Have you seen dangers of co-optation of the mutual aid work you have done? What structures or methods have the organizations or projects you work with put in place to address that danger?
Yes! There is a way that the language and theory of transformative justice, abolition, and community accountability have become really exciting and compelling to so many people. This is a good thing! So we did the thing that Toni Cade Bambara talks about to “make revolution irresistible.” However, this good thing has a downside. I’ve been approached by people deeply embedded within courts and law enforcement to give advice on their “transformative justice projects.” If I’m truly honest I know that there are people deeply within state systems that know that those systems don’t work. And I want everyone to think about addressing the harm and violence of the state. However, an alternative to incarceration programs isn’t transformative justice. Even if you call it transformative, it doesn’t actually disrupt or transform the power dynamics within prisons, courts, and policing. These programs don't change how oppressed communities are being targeted for arrest, how police presence disrupts people’s lives, and how police traumatize and abuse people. They are often designed in ways that mean that our communities can't successfully complete them and end up in the system anyway. Transformative justice has as a central principle that we must create community safety outside of state systems. I haven’t put structures in place to prevent co-optation – but I think it’s really important to remind and continually emphasize to people that transformative justice and community safety work is outside of state systems.
What are the pitfalls of mutual aid work, from your experience?
I am concerned that sometimes people are engaging in mutual aid work because they have given up on directly confronting state violence. Or that they have given up on large-scale movement building projects that involve connecting themselves past people in their immediate circles. I think that we need to do both – use mutual aid to create the world we desire. We must continue to ensure that mutual aid projects can build up to a scale that can meet people’s needs and build the new world we want and need, and that work has to include base building, mobilizing, and relationship building. And we must ensure that we continue to organize against the increasing harm of state violence –including the punishment systems, border enforcement, the military, the foster care system, etc..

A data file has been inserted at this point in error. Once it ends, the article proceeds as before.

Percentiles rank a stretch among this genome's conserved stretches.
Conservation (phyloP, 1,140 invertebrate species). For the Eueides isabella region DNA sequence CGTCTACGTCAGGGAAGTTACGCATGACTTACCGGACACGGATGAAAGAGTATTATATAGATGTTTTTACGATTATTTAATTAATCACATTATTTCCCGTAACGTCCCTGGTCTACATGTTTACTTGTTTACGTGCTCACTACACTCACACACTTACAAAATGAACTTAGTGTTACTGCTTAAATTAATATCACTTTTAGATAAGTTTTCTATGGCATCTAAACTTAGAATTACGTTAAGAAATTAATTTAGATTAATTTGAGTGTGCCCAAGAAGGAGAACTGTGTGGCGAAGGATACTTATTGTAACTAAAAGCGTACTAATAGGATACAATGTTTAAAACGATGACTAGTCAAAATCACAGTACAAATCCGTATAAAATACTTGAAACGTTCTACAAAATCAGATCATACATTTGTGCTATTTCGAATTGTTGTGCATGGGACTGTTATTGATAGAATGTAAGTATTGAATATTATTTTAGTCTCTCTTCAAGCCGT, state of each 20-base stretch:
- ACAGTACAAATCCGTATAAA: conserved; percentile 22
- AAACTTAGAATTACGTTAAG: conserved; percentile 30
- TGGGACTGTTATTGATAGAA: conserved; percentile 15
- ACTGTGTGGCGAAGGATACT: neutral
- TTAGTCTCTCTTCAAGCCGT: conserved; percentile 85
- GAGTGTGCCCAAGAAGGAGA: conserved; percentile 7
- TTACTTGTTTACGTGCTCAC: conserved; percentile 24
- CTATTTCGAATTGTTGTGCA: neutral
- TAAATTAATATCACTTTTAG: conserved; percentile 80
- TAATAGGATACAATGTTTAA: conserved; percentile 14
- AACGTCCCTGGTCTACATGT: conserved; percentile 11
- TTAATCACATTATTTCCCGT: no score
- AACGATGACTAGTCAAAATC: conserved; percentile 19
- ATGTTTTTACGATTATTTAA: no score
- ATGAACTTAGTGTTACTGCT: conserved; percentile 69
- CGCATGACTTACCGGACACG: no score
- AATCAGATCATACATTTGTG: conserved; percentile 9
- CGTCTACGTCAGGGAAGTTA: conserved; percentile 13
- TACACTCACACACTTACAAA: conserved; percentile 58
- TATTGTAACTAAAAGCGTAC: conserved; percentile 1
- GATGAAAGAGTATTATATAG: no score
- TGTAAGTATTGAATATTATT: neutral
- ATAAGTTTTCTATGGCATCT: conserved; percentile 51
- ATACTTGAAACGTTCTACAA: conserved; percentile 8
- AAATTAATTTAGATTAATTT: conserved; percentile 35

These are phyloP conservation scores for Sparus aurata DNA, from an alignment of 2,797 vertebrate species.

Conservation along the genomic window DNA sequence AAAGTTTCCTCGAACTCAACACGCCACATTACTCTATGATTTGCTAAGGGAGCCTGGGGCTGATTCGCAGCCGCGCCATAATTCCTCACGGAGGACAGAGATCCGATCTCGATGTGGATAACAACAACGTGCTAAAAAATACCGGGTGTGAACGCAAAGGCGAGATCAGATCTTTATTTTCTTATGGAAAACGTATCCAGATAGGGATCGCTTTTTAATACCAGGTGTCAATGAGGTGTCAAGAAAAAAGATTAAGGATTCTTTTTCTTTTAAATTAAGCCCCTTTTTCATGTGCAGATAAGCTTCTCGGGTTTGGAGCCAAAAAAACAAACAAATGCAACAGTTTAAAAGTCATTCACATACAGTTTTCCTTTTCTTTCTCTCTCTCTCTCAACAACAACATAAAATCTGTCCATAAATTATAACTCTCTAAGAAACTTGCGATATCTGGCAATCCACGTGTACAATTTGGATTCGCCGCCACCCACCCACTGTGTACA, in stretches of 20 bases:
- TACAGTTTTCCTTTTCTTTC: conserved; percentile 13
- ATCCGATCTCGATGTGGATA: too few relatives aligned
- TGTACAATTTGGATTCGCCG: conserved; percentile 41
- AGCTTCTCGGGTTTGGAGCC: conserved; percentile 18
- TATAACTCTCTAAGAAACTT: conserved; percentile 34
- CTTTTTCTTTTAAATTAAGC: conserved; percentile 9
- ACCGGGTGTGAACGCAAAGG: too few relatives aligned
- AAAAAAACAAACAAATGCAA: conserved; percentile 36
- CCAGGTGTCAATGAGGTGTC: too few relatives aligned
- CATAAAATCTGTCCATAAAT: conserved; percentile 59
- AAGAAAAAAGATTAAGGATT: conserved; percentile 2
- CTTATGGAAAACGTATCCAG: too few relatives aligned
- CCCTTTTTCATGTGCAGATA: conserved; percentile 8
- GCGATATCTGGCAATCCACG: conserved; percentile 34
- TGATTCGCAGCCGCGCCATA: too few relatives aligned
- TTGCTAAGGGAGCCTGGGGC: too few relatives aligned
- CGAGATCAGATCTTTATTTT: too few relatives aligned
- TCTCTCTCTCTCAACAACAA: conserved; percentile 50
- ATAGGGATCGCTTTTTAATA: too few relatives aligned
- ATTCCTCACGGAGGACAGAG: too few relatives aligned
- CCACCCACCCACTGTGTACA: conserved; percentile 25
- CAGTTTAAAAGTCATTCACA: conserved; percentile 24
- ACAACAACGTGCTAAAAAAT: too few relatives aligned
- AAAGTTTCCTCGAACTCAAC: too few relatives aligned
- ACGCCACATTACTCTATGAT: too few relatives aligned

In order to survive we need to create the world that we want. But when we do that in absence of pushing against state violence, harm, and power – we leave people behind. I also feel that mutual aid work has become a place where some people are pretending and ignoring a need to create a larger vision of liberatory governance (if that exists?). I want to talk about how we navigate harm and distribute resources in a liberated world. I’m so hungry for us to debate around what systems do we think should be abolished, versus what systems are we keeping (if any). Sometimes I see people choosing mutual aid from a place of political acquiescence – from giving up on other forms of organizing and movement building and I want so so much more than that.
“What systems do we think should be abolished, versus what systems are we keeping?”
I’m not anti-systems, and I don’t think that mutual aid will get to the scale anytime soon of being able to handle large scale food insecurity, houselessness, or medical care disparities. Of course, public benefits systems as they are currently designed are oppressive, but I also believe in fighting for people to get their benefits now. It is not as simple as abolishing all state systems, but it is about creatively imagining what we can put in place of brutal systems like the criminal punishment system. For example, I think that public education shouldn’t be abolished. While there’s a lot of criminalization, oppression, harm, and huge disparities for oppressed communities – I’m curious about ways to shift that system. It also doesn’t mean I don’t believe in mutual aid – I just believe in multi-tactic strategies.
Something that comes to mind is that Lucas Shapiro, an organizer in New York, just placed two maps up on social media. One was of the distribution of mutual aid projects around the Coronavirus, another was the distribution of Coronavirus cases. There was a disconnect around class, around access to mutual aid projects near or connected to public housing, and a higher proportion in gentrifying areas. I think we have to be careful because sometimes people are creating mutual aid networks on top of longer term community support systems that they don’t know about because they are newer to the city, and sometimes because they haven’t felt comfortable engaging with their neighbors.